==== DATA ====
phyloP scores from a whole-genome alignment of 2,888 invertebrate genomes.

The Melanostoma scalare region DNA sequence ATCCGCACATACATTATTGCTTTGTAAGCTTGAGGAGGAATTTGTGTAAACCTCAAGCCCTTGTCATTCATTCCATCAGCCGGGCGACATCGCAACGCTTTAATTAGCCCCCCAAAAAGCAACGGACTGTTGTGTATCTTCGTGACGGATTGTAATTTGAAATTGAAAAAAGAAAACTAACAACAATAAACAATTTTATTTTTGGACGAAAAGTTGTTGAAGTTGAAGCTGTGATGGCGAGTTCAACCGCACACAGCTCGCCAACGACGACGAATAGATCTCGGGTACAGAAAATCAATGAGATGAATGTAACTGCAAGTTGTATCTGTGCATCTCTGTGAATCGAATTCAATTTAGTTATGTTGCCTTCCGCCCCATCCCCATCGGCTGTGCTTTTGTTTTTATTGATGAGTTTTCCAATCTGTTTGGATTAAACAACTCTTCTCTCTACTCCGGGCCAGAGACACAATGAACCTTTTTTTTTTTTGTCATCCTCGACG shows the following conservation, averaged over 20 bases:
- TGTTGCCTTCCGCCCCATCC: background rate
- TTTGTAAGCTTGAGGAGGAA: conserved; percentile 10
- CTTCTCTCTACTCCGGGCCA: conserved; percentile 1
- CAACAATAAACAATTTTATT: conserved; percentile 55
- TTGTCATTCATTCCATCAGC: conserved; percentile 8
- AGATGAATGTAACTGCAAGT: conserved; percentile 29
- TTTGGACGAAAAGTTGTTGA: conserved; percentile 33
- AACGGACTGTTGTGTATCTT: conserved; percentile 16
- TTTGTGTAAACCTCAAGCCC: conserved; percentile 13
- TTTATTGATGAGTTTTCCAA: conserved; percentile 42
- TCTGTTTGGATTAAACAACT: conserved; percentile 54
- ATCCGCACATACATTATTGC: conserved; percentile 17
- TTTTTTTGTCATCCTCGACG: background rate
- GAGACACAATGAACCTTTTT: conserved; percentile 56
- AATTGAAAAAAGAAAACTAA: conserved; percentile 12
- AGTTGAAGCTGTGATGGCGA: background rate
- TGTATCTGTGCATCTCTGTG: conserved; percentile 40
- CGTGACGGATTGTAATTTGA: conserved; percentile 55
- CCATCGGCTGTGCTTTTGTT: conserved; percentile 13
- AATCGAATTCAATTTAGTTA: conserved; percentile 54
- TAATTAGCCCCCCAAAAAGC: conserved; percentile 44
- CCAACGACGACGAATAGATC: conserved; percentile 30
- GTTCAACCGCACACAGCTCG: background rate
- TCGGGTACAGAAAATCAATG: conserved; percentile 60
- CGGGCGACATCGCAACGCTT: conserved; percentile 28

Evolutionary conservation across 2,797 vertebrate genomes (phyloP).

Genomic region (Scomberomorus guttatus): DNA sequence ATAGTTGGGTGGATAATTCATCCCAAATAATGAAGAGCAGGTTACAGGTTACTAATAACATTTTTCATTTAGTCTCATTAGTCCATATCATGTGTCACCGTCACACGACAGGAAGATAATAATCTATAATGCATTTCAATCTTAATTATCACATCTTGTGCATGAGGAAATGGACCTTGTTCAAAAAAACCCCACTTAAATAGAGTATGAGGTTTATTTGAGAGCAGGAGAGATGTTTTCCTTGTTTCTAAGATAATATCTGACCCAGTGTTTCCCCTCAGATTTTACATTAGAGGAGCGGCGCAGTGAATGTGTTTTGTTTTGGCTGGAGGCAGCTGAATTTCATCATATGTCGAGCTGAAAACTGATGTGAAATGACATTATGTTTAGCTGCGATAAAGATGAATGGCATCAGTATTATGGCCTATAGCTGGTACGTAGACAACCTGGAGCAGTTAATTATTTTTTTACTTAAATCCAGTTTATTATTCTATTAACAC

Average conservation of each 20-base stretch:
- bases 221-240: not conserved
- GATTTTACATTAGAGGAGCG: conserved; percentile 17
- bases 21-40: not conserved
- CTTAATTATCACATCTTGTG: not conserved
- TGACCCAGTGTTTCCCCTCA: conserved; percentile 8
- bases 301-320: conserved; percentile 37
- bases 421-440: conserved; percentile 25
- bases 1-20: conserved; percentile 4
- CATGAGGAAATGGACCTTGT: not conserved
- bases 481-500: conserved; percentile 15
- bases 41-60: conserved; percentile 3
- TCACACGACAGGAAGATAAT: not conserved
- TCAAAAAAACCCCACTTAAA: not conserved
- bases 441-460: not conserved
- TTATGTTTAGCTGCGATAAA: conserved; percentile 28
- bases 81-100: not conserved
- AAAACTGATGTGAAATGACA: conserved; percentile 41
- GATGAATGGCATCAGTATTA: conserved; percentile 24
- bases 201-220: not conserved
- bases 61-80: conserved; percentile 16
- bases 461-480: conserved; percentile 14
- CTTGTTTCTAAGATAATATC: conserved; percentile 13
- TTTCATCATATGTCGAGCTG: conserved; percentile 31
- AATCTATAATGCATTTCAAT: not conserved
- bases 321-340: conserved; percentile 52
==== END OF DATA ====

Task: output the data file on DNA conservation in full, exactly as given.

phyloP scores from a whole-genome alignment of 2,888 invertebrate genomes.

The Melanostoma scalare region DNA sequence ATCCGCACATACATTATTGCTTTGTAAGCTTGAGGAGGAATTTGTGTAAACCTCAAGCCCTTGTCATTCATTCCATCAGCCGGGCGACATCGCAACGCTTTAATTAGCCCCCCAAAAAGCAACGGACTGTTGTGTATCTTCGTGACGGATTGTAATTTGAAATTGAAAAAAGAAAACTAACAACAATAAACAATTTTATTTTTGGACGAAAAGTTGTTGAAGTTGAAGCTGTGATGGCGAGTTCAACCGCACACAGCTCGCCAACGACGACGAATAGATCTCGGGTACAGAAAATCAATGAGATGAATGTAACTGCAAGTTGTATCTGTGCATCTCTGTGAATCGAATTCAATTTAGTTATGTTGCCTTCCGCCCCATCCCCATCGGCTGTGCTTTTGTTTTTATTGATGAGTTTTCCAATCTGTTTGGATTAAACAACTCTTCTCTCTACTCCGGGCCAGAGACACAATGAACCTTTTTTTTTTTTGTCATCCTCGACG shows the following conservation, averaged over 20 bases:
- TGTTGCCTTCCGCCCCATCC: background rate
- TTTGTAAGCTTGAGGAGGAA: conserved; percentile 10
- CTTCTCTCTACTCCGGGCCA: conserved; percentile 1
- CAACAATAAACAATTTTATT: conserved; percentile 55
- TTGTCATTCATTCCATCAGC: conserved; percentile 8
- AGATGAATGTAACTGCAAGT: conserved; percentile 29
- TTTGGACGAAAAGTTGTTGA: conserved; percentile 33
- AACGGACTGTTGTGTATCTT: conserved; percentile 16
- TTTGTGTAAACCTCAAGCCC: conserved; percentile 13
- TTTATTGATGAGTTTTCCAA: conserved; percentile 42
- TCTGTTTGGATTAAACAACT: conserved; percentile 54
- ATCCGCACATACATTATTGC: conserved; percentile 17
- TTTTTTTGTCATCCTCGACG: background rate
- GAGACACAATGAACCTTTTT: conserved; percentile 56
- AATTGAAAAAAGAAAACTAA: conserved; percentile 12
- AGTTGAAGCTGTGATGGCGA: background rate
- TGTATCTGTGCATCTCTGTG: conserved; percentile 40
- CGTGACGGATTGTAATTTGA: conserved; percentile 55
- CCATCGGCTGTGCTTTTGTT: conserved; percentile 13
- AATCGAATTCAATTTAGTTA: conserved; percentile 54
- TAATTAGCCCCCCAAAAAGC: conserved; percentile 44
- CCAACGACGACGAATAGATC: conserved; percentile 30
- GTTCAACCGCACACAGCTCG: background rate
- TCGGGTACAGAAAATCAATG: conserved; percentile 60
- CGGGCGACATCGCAACGCTT: conserved; percentile 28

Evolutionary conservation across 2,797 vertebrate genomes (phyloP).

Genomic region (Scomberomorus guttatus): DNA sequence ATAGTTGGGTGGATAATTCATCCCAAATAATGAAGAGCAGGTTACAGGTTACTAATAACATTTTTCATTTAGTCTCATTAGTCCATATCATGTGTCACCGTCACACGACAGGAAGATAATAATCTATAATGCATTTCAATCTTAATTATCACATCTTGTGCATGAGGAAATGGACCTTGTTCAAAAAAACCCCACTTAAATAGAGTATGAGGTTTATTTGAGAGCAGGAGAGATGTTTTCCTTGTTTCTAAGATAATATCTGACCCAGTGTTTCCCCTCAGATTTTACATTAGAGGAGCGGCGCAGTGAATGTGTTTTGTTTTGGCTGGAGGCAGCTGAATTTCATCATATGTCGAGCTGAAAACTGATGTGAAATGACATTATGTTTAGCTGCGATAAAGATGAATGGCATCAGTATTATGGCCTATAGCTGGTACGTAGACAACCTGGAGCAGTTAATTATTTTTTTACTTAAATCCAGTTTATTATTCTATTAACAC

Average conservation of each 20-base stretch:
- bases 221-240: not conserved
- GATTTTACATTAGAGGAGCG: conserved; percentile 17
- bases 21-40: not conserved
- CTTAATTATCACATCTTGTG: not conserved
- TGACCCAGTGTTTCCCCTCA: conserved; percentile 8
- bases 301-320: conserved; percentile 37
- bases 421-440: conserved; percentile 25
- bases 1-20: conserved; percentile 4
- CATGAGGAAATGGACCTTGT: not conserved
- bases 481-500: conserved; percentile 15
- bases 41-60: conserved; percentile 3
- TCACACGACAGGAAGATAAT: not conserved
- TCAAAAAAACCCCACTTAAA: not conserved
- bases 441-460: not conserved
- TTATGTTTAGCTGCGATAAA: conserved; percentile 28
- bases 81-100: not conserved
- AAAACTGATGTGAAATGACA: conserved; percentile 41
- GATGAATGGCATCAGTATTA: conserved; percentile 24
- bases 201-220: not conserved
- bases 61-80: conserved; percentile 16
- bases 461-480: conserved; percentile 14
- CTTGTTTCTAAGATAATATC: conserved; percentile 13
- TTTCATCATATGTCGAGCTG: conserved; percentile 31
- AATCTATAATGCATTTCAAT: not conserved
- bases 321-340: conserved; percentile 52